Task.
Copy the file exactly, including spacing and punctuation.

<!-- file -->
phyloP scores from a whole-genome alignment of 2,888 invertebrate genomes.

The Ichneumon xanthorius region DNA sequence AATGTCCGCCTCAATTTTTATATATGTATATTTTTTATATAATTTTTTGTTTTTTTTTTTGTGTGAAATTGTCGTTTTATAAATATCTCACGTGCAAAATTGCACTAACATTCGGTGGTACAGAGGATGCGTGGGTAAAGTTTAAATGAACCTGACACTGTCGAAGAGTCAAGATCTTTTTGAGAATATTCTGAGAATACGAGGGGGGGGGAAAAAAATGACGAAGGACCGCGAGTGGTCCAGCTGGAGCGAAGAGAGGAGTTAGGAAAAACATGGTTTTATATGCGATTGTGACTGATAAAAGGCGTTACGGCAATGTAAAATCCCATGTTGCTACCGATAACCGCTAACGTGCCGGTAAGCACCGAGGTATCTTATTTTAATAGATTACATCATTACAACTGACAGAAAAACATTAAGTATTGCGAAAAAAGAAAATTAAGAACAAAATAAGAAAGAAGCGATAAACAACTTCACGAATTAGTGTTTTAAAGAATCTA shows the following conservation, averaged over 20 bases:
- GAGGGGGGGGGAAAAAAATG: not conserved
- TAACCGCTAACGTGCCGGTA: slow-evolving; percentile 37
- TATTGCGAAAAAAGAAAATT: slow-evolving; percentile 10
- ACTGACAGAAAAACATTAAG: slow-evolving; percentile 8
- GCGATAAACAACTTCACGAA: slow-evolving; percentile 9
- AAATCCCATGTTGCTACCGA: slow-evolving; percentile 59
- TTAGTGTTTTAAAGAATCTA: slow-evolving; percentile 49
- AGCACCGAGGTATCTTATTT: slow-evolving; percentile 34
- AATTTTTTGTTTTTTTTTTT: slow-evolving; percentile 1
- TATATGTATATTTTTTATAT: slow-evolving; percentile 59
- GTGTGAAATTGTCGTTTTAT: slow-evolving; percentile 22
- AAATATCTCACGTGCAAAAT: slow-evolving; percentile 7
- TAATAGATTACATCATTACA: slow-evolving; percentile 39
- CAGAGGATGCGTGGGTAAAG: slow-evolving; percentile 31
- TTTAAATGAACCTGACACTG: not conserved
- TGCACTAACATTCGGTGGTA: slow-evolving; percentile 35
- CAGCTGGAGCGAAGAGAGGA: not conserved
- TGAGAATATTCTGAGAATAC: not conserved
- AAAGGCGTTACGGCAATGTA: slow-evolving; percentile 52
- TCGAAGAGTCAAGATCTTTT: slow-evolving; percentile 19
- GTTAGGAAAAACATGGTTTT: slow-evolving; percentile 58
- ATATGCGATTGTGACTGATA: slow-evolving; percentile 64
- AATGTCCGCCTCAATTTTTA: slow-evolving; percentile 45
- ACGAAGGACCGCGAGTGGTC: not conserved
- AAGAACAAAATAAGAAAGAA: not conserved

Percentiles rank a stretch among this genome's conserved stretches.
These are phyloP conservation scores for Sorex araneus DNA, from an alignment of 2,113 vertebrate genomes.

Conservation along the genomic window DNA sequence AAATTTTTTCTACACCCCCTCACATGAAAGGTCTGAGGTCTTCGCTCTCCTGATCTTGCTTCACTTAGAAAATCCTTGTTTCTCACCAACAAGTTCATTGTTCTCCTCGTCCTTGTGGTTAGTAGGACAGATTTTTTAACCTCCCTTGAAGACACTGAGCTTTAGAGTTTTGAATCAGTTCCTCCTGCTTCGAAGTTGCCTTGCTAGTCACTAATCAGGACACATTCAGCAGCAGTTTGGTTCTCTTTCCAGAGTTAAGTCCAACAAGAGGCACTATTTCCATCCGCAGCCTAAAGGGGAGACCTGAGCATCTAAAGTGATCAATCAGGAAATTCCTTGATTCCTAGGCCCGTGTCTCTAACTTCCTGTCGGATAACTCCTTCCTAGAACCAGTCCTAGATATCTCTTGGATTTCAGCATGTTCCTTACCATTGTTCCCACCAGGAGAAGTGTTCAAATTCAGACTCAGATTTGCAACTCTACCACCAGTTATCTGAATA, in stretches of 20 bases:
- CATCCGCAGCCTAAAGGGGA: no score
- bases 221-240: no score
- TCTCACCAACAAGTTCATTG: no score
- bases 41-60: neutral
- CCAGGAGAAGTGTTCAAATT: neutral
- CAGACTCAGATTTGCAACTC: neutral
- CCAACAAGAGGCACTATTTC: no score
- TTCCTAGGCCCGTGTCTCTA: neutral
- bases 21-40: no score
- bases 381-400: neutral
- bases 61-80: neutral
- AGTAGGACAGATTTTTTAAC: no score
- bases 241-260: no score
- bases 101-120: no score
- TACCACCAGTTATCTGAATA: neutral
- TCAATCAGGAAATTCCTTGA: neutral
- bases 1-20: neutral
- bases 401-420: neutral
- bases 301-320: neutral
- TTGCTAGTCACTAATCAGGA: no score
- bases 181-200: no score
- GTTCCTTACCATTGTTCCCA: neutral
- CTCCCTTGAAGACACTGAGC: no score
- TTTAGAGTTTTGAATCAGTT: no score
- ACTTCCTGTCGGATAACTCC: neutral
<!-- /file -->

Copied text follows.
phyloP scores from a whole-genome alignment of 2,888 invertebrate genomes.

The Ichneumon xanthorius region DNA sequence AATGTCCGCCTCAATTTTTATATATGTATATTTTTTATATAATTTTTTGTTTTTTTTTTTGTGTGAAATTGTCGTTTTATAAATATCTCACGTGCAAAATTGCACTAACATTCGGTGGTACAGAGGATGCGTGGGTAAAGTTTAAATGAACCTGACACTGTCGAAGAGTCAAGATCTTTTTGAGAATATTCTGAGAATACGAGGGGGGGGGAAAAAAATGACGAAGGACCGCGAGTGGTCCAGCTGGAGCGAAGAGAGGAGTTAGGAAAAACATGGTTTTATATGCGATTGTGACTGATAAAAGGCGTTACGGCAATGTAAAATCCCATGTTGCTACCGATAACCGCTAACGTGCCGGTAAGCACCGAGGTATCTTATTTTAATAGATTACATCATTACAACTGACAGAAAAACATTAAGTATTGCGAAAAAAGAAAATTAAGAACAAAATAAGAAAGAAGCGATAAACAACTTCACGAATTAGTGTTTTAAAGAATCTA shows the following conservation, averaged over 20 bases:
- GAGGGGGGGGGAAAAAAATG: not conserved
- TAACCGCTAACGTGCCGGTA: slow-evolving; percentile 37
- TATTGCGAAAAAAGAAAATT: slow-evolving; percentile 10
- ACTGACAGAAAAACATTAAG: slow-evolving; percentile 8
- GCGATAAACAACTTCACGAA: slow-evolving; percentile 9
- AAATCCCATGTTGCTACCGA: slow-evolving; percentile 59
- TTAGTGTTTTAAAGAATCTA: slow-evolving; percentile 49
- AGCACCGAGGTATCTTATTT: slow-evolving; percentile 34
- AATTTTTTGTTTTTTTTTTT: slow-evolving; percentile 1
- TATATGTATATTTTTTATAT: slow-evolving; percentile 59
- GTGTGAAATTGTCGTTTTAT: slow-evolving; percentile 22
- AAATATCTCACGTGCAAAAT: slow-evolving; percentile 7
- TAATAGATTACATCATTACA: slow-evolving; percentile 39
- CAGAGGATGCGTGGGTAAAG: slow-evolving; percentile 31
- TTTAAATGAACCTGACACTG: not conserved
- TGCACTAACATTCGGTGGTA: slow-evolving; percentile 35
- CAGCTGGAGCGAAGAGAGGA: not conserved
- TGAGAATATTCTGAGAATAC: not conserved
- AAAGGCGTTACGGCAATGTA: slow-evolving; percentile 52
- TCGAAGAGTCAAGATCTTTT: slow-evolving; percentile 19
- GTTAGGAAAAACATGGTTTT: slow-evolving; percentile 58
- ATATGCGATTGTGACTGATA: slow-evolving; percentile 64
- AATGTCCGCCTCAATTTTTA: slow-evolving; percentile 45
- ACGAAGGACCGCGAGTGGTC: not conserved
- AAGAACAAAATAAGAAAGAA: not conserved

Percentiles rank a stretch among this genome's conserved stretches.
These are phyloP conservation scores for Sorex araneus DNA, from an alignment of 2,113 vertebrate genomes.

Conservation along the genomic window DNA sequence AAATTTTTTCTACACCCCCTCACATGAAAGGTCTGAGGTCTTCGCTCTCCTGATCTTGCTTCACTTAGAAAATCCTTGTTTCTCACCAACAAGTTCATTGTTCTCCTCGTCCTTGTGGTTAGTAGGACAGATTTTTTAACCTCCCTTGAAGACACTGAGCTTTAGAGTTTTGAATCAGTTCCTCCTGCTTCGAAGTTGCCTTGCTAGTCACTAATCAGGACACATTCAGCAGCAGTTTGGTTCTCTTTCCAGAGTTAAGTCCAACAAGAGGCACTATTTCCATCCGCAGCCTAAAGGGGAGACCTGAGCATCTAAAGTGATCAATCAGGAAATTCCTTGATTCCTAGGCCCGTGTCTCTAACTTCCTGTCGGATAACTCCTTCCTAGAACCAGTCCTAGATATCTCTTGGATTTCAGCATGTTCCTTACCATTGTTCCCACCAGGAGAAGTGTTCAAATTCAGACTCAGATTTGCAACTCTACCACCAGTTATCTGAATA, in stretches of 20 bases:
- CATCCGCAGCCTAAAGGGGA: no score
- bases 221-240: no score
- TCTCACCAACAAGTTCATTG: no score
- bases 41-60: neutral
- CCAGGAGAAGTGTTCAAATT: neutral
- CAGACTCAGATTTGCAACTC: neutral
- CCAACAAGAGGCACTATTTC: no score
- TTCCTAGGCCCGTGTCTCTA: neutral
- bases 21-40: no score
- bases 381-400: neutral
- bases 61-80: neutral
- AGTAGGACAGATTTTTTAAC: no score
- bases 241-260: no score
- bases 101-120: no score
- TACCACCAGTTATCTGAATA: neutral
- TCAATCAGGAAATTCCTTGA: neutral
- bases 1-20: neutral
- bases 401-420: neutral
- bases 301-320: neutral
- TTGCTAGTCACTAATCAGGA: no score
- bases 181-200: no score
- GTTCCTTACCATTGTTCCCA: neutral
- CTCCCTTGAAGACACTGAGC: no score
- TTTAGAGTTTTGAATCAGTT: no score
- ACTTCCTGTCGGATAACTCC: neutral